Ireland is known worldwide as the land of 'Saints and Scholars' and through the centuries of its history Markethill and district has had its share of Lords and Ladies, poets, politicians and Victoria Cross recipients. Almost overlooked on the honour roll of illustrious personages is the name of the Markethill Saint. Though never canonised according to any formal Church tradition 'Holy Ann' as she was known was considered a saint in her own lifetime.

'Holy Ann' was born Ann Preston in the year 1810 on a farm at Ballymacawley, one mile from Markethill. She was one of three daughters born to the herdsman James Preston and spent many hours of her early life working on the family farm. Ann was sent along to the local school but within the space of a week had tried the teacher's patience to breaking point. He tried in vain throughout the week to teach her the first letters of the alphabet but at the close of the week tapped her on the forehead and remarked, "Poor Ann! She can never learn anything". This marked the end of Ann Preston's formal education.

Though Ann showed little aptitude for education her mind and her heart were applied to the study of the Bible and her life to Christian service. The minister under whom Ann had been converted placed her with the Reid family in Armagh to act as a maidservant.

In one of the most significant events of her life Ann experienced a remarkable answer to prayer. At the house where she was employed the well had been dry for several months, meaning the boys of the family had to fetch water from a well over half a mile distant. That evening as she was teaching Bible study one of the boys challenged her to ask God to fill the well again. That night Ann prayed fervently for this quoting her favourite verse of scripture, Philippians 4:19, "My God shall supply all your needs according to his riches in glory by Christ Jesus". The following morning the boys watched in anticipation as Ann took a pale, hooked it to the windlass and lowered it into the well. Instead of the usual hollow bang there came a splash. From that time on the well was never known to be dry.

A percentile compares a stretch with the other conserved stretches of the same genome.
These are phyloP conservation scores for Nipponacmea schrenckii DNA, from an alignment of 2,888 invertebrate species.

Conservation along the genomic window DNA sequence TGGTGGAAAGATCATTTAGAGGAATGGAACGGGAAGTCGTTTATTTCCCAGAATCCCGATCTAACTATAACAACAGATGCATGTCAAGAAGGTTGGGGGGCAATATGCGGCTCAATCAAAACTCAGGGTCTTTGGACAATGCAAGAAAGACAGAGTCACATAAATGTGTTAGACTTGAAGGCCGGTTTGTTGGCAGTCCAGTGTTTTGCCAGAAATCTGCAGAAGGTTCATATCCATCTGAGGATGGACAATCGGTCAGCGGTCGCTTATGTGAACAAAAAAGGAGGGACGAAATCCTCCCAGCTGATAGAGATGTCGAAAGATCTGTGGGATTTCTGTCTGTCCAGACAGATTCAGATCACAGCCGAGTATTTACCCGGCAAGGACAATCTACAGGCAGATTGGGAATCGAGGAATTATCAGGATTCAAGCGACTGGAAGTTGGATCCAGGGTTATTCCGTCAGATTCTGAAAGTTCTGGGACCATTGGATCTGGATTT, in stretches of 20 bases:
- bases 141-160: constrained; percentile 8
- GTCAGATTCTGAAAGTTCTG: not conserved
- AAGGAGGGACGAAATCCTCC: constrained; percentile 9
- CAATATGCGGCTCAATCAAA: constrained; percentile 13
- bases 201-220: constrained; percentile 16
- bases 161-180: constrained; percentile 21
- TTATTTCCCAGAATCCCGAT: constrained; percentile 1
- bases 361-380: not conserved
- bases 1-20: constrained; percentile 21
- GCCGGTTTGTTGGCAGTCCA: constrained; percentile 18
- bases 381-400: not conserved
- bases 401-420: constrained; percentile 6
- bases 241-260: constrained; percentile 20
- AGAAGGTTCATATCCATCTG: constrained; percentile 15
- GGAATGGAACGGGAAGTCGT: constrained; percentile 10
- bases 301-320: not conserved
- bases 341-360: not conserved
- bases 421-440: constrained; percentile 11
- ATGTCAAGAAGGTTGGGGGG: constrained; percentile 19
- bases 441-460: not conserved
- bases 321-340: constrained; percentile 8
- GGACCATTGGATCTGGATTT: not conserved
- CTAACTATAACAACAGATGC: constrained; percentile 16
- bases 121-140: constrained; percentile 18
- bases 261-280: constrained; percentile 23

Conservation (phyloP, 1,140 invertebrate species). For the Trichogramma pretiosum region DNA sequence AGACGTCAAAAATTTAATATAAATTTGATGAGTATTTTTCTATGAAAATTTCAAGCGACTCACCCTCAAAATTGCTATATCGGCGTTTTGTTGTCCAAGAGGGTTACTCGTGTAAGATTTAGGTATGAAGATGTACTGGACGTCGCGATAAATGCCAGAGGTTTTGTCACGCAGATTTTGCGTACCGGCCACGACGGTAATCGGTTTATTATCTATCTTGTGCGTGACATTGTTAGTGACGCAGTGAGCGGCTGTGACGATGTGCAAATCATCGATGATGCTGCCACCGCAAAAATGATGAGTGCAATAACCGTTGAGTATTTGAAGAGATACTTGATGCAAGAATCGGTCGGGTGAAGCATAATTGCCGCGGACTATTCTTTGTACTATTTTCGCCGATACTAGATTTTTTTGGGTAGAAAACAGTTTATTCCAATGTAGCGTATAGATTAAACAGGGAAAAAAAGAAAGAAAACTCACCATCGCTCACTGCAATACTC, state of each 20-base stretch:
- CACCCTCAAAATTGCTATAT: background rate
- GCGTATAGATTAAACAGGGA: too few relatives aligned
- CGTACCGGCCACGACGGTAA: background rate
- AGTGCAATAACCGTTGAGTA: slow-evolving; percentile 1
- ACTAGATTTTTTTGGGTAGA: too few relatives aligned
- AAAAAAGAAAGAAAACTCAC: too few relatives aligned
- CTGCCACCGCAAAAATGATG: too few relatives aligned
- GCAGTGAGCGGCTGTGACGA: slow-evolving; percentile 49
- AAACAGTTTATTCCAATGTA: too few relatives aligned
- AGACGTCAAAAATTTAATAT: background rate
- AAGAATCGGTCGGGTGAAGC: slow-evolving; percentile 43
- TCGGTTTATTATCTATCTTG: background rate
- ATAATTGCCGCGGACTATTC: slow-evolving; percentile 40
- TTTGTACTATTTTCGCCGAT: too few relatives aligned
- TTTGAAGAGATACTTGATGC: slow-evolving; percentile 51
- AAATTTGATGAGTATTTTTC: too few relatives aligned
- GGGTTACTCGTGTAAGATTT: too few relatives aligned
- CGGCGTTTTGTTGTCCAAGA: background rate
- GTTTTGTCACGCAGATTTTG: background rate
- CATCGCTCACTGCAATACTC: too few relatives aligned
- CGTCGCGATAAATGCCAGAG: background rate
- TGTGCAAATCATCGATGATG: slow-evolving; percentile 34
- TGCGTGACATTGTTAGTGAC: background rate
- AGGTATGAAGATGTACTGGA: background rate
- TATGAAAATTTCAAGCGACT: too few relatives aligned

Dr.Reid made the decision to move his family to Canada and Ann was to accompany them in their new life. Though haunted by the final image of her mother waving from the gate of the homestead Ann eagerly embraced her new life. She gave Christian care to the seven Reid children and performed many acts of Christian charity throughout her life.

She spent the last few years of her life in the care of a widow and died in her sleep on June 21st 1906, aged ninety-six. Though unlettered and illiterate and possessing no wealth to bequeath, Ann Preston's funeral was fitting of a head of state. Ministers of all denominations gathered to speak at the service attended by many thousands.

On the week following her death the Mayor of Toronto paid her this tribute, "I have had two honours this week. It has been my privilege to have an interview with the President of the United States. This is a great honour. Then I have been pall-bearer to Holy Ann, and of the two honours I prize the latter most".

The life of Ann Preston was recorded in a book by Mrs. Bingham of Toronto entitled "An Irish Saint".

"The Life of a Markethill Saint", Ulster Gazette, (November 26th 1981)
Additional information supplied by the History Department, Markethill High School.